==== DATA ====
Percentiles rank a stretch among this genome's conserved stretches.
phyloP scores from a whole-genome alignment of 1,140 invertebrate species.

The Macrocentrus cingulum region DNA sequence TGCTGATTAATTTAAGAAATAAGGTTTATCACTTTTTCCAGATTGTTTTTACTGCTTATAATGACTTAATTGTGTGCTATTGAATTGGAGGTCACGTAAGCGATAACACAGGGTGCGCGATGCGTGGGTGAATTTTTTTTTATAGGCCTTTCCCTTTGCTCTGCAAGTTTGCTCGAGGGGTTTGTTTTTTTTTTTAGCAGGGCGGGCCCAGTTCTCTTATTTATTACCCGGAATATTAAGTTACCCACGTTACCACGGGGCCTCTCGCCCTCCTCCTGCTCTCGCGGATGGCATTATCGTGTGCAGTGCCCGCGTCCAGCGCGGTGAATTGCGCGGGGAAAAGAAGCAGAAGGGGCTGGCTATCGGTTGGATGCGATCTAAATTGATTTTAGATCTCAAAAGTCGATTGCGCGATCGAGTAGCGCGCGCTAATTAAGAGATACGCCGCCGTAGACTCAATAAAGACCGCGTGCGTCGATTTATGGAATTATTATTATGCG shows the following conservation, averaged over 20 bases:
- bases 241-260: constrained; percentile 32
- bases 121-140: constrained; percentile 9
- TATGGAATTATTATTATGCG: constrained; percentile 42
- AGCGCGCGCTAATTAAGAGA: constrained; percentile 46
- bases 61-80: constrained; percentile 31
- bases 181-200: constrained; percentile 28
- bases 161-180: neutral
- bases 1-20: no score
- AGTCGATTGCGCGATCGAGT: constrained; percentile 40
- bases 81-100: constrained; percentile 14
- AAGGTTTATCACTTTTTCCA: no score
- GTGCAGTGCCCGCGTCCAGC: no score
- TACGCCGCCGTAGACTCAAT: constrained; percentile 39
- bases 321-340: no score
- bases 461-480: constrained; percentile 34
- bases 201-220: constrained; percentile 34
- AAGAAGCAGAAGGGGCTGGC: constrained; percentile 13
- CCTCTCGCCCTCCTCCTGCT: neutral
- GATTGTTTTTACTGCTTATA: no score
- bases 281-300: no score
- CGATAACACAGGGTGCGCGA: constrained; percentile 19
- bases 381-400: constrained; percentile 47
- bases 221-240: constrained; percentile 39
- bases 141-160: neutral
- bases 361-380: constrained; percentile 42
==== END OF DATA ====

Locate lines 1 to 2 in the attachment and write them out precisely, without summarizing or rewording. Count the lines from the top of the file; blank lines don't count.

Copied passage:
Percentiles rank a stretch among this genome's conserved stretches.
phyloP scores from a whole-genome alignment of 1,140 invertebrate species.